Review: A pretty little liar's deadly spell in '<b>The Girl With a Clock for a Heart'</b>

Published March 18, 2014

Who are literature's most lethal women? There are many candidates, of course — male writers keep churning them out — but we might start with Shakespeare's Goneril and Regan, those heartless sisters in King Lear. In the world of crime fiction, we might shudder at the thought of Phyllis Nirdlinger, the determined husband-killer in James M. Cain's Double Indemnity, or more recently, Desiree Stone, the rich, gorgeous and homicidal femme fatale in Dennis Lehane's Sacred.

And here's a new contender: Liana Decter, who causes endless heartbreak and occasional death in Peter Swanson's compulsively readable first novel, The Girl With a Clock for a Heart. Liana's primary victim is George Foss, a well-meaning fellow who falls in love with her at age 18 and still can't resist her 20 years later, even after she has not only broken his heart but framed him for multiple crimes.

George meets the gorgeous Liana when they're freshmen at a small college in Connecticut. Swanson paints a sweet picture of the uncertainties of one's freshman year and of the way the magic of romance can transform it into paradise. When the young couple make love, it's George's first time, and Liana says it's hers, too, although that, like the name she's using, is just one of her lies.

Near the end of their first semester, after Liana's roommate goes home, they spend a week mostly in bed. "The intensity of that week bordered on an almost unbearable sadness for George. He'd read enough books to know that youthful love comes only once, and he never wanted it to end or go away."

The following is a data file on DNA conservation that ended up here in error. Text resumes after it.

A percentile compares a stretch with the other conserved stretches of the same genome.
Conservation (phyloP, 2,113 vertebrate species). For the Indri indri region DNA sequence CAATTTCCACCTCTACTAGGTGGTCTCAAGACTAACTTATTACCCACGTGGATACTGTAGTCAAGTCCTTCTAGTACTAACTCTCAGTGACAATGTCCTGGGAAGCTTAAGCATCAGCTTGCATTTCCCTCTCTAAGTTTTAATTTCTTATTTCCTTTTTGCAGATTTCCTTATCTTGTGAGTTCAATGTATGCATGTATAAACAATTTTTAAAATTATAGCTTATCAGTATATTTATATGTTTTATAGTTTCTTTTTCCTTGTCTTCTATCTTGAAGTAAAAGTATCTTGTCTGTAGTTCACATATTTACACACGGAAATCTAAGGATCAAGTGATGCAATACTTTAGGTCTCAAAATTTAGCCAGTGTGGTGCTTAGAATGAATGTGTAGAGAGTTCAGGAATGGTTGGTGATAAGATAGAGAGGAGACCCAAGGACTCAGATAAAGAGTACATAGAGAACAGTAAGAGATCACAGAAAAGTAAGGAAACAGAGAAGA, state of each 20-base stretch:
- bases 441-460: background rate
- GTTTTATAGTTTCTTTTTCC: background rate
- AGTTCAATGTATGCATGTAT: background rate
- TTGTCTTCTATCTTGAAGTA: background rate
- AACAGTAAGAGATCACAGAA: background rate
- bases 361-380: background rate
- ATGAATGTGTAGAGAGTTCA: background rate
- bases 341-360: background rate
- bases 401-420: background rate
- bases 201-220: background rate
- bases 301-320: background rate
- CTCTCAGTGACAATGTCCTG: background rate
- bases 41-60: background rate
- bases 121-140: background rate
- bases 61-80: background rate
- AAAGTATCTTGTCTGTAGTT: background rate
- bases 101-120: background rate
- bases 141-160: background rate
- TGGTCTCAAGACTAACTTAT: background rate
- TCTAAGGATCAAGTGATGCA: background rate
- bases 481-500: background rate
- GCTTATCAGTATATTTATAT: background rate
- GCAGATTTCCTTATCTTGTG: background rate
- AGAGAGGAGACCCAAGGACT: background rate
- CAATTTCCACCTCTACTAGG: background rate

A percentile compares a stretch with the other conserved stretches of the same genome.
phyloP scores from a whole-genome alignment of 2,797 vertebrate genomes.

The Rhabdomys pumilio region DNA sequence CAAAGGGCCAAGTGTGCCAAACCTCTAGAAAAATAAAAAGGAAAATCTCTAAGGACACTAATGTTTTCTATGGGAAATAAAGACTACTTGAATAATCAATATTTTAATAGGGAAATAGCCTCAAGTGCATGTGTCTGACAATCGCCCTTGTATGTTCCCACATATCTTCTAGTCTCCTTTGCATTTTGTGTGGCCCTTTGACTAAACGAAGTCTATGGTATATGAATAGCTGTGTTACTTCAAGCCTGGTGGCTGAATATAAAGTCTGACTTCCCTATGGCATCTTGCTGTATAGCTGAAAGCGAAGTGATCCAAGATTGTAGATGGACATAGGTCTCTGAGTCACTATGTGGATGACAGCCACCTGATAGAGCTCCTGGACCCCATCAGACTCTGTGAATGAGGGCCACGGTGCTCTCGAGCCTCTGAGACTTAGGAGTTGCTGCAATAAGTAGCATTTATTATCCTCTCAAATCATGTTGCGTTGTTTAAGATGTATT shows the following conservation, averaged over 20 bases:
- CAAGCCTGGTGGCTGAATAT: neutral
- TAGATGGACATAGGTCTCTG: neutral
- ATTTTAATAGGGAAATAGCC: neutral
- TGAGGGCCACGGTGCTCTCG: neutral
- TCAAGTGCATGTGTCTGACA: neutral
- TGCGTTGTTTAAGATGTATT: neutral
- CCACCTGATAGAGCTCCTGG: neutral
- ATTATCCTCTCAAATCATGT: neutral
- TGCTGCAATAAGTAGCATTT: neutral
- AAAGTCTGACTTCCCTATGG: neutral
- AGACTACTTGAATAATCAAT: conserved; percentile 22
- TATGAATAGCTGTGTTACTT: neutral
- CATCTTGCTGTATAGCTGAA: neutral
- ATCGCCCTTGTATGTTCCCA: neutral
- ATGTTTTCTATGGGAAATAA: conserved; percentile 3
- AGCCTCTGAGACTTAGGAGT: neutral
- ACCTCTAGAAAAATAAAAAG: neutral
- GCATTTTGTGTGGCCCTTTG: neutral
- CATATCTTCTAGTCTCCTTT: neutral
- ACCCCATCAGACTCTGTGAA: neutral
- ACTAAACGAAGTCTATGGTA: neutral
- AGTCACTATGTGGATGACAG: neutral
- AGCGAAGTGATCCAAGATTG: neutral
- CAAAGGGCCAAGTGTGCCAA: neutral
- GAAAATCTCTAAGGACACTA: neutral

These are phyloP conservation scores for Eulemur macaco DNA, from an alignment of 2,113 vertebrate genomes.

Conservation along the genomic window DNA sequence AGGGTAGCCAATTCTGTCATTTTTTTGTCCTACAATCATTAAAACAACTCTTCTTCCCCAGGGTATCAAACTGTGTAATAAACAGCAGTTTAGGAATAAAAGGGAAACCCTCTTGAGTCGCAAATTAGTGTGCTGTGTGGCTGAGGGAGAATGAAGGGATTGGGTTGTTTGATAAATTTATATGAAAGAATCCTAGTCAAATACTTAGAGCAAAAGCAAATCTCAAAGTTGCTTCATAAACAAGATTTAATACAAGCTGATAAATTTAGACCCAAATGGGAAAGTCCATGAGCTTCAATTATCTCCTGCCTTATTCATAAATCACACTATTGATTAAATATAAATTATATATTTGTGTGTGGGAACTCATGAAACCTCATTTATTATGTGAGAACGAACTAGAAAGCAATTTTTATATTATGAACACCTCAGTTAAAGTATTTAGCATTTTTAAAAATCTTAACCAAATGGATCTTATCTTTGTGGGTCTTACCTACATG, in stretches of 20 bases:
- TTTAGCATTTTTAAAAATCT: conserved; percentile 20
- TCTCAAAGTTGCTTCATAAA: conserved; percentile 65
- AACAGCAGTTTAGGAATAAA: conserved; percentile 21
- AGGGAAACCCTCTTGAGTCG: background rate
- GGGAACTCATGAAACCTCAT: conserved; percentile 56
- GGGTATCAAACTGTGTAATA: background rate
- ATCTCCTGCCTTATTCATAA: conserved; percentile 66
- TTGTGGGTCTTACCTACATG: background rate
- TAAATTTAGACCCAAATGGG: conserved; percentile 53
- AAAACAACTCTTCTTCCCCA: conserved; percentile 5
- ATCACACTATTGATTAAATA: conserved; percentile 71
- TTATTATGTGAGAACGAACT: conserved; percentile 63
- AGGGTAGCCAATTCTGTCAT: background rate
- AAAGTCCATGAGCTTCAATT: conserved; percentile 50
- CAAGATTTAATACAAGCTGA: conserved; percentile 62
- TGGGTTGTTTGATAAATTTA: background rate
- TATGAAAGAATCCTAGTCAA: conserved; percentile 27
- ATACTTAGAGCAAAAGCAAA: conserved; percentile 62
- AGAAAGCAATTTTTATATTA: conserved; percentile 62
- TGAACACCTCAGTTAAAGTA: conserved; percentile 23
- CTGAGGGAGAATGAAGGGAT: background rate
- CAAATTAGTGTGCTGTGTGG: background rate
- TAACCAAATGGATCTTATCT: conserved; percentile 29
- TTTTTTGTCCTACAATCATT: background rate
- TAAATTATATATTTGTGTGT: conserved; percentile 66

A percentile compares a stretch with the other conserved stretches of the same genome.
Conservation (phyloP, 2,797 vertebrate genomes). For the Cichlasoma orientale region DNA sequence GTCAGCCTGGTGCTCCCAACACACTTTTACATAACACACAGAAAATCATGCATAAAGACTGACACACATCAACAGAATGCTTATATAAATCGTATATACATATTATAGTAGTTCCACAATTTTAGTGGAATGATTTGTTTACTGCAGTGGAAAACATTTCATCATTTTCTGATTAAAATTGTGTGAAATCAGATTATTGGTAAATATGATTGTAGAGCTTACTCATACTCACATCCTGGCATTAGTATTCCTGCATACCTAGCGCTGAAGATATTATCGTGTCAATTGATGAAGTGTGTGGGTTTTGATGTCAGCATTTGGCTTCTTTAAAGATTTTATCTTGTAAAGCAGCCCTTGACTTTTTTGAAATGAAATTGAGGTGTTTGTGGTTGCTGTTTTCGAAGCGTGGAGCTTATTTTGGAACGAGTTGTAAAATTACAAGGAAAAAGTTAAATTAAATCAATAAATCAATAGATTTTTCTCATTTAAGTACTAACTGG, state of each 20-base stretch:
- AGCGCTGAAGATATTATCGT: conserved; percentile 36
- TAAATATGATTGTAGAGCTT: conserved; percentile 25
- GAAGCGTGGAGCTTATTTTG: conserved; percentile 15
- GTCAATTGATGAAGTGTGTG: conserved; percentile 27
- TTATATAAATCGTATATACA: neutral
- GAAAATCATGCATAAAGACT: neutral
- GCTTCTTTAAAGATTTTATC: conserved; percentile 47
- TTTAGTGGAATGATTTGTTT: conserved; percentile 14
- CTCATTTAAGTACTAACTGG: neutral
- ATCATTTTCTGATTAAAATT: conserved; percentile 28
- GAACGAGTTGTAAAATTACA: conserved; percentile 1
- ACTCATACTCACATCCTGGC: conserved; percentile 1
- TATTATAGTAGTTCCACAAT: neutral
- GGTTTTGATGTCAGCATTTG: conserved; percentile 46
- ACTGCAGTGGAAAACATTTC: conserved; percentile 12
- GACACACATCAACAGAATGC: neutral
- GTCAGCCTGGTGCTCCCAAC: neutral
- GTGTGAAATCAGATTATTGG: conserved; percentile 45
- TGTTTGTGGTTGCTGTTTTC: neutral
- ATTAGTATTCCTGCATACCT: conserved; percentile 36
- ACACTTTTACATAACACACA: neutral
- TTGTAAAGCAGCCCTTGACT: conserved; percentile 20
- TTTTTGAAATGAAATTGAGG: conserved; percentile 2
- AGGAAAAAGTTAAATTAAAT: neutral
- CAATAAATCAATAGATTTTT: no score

Alas, it's never that good again. Each goes home for the Christmas holidays, Liana to a grubby little Florida town called Sweetgum. Then George receives the devastating news that Liana is dead. He takes a bus to Florida and learns that someone is dead but she's not the girl he loves. He also learns Liana had grown up amid squalor and violence in a world far different from his own comfortable home back east. Soon, Liana is suspected of two murders and skips town. George returns to school, still in love.

Twenty years later, he's the business manager of a literary magazine in Boston. He never married and is still haunted by Liana. Abruptly, she appears and pleads for help. She's stolen half a million dollars in cash and is being pursued by killers. She says she wants to return the money but is afraid to take it herself. Will George make the delivery for her?

Swanson tells his story in chapters that alternate between past and present. Each story has its own suspense, and each carries us deeper into George's obsession with Liana and her bottomless deceit.

Near the end, George reflects on what he's learned: "It was a gift, a specialty, a talent. She could become someone else, and she could then just as easily kill what she became, taking out whoever happened to be in the way. And if transformation was her special talent, then George knew what had attracted Liana to him was that he was someone who would never transform. He would always be the same."

For all the book's delights, I had a problem with its ending, when someone escapes from a situation that seems to offer no possibility of escape. But by then I was willing to give Swanson the benefit of the doubt. This is a highly original story, well told, that should be a contender for crime fiction's best first novel of 2014.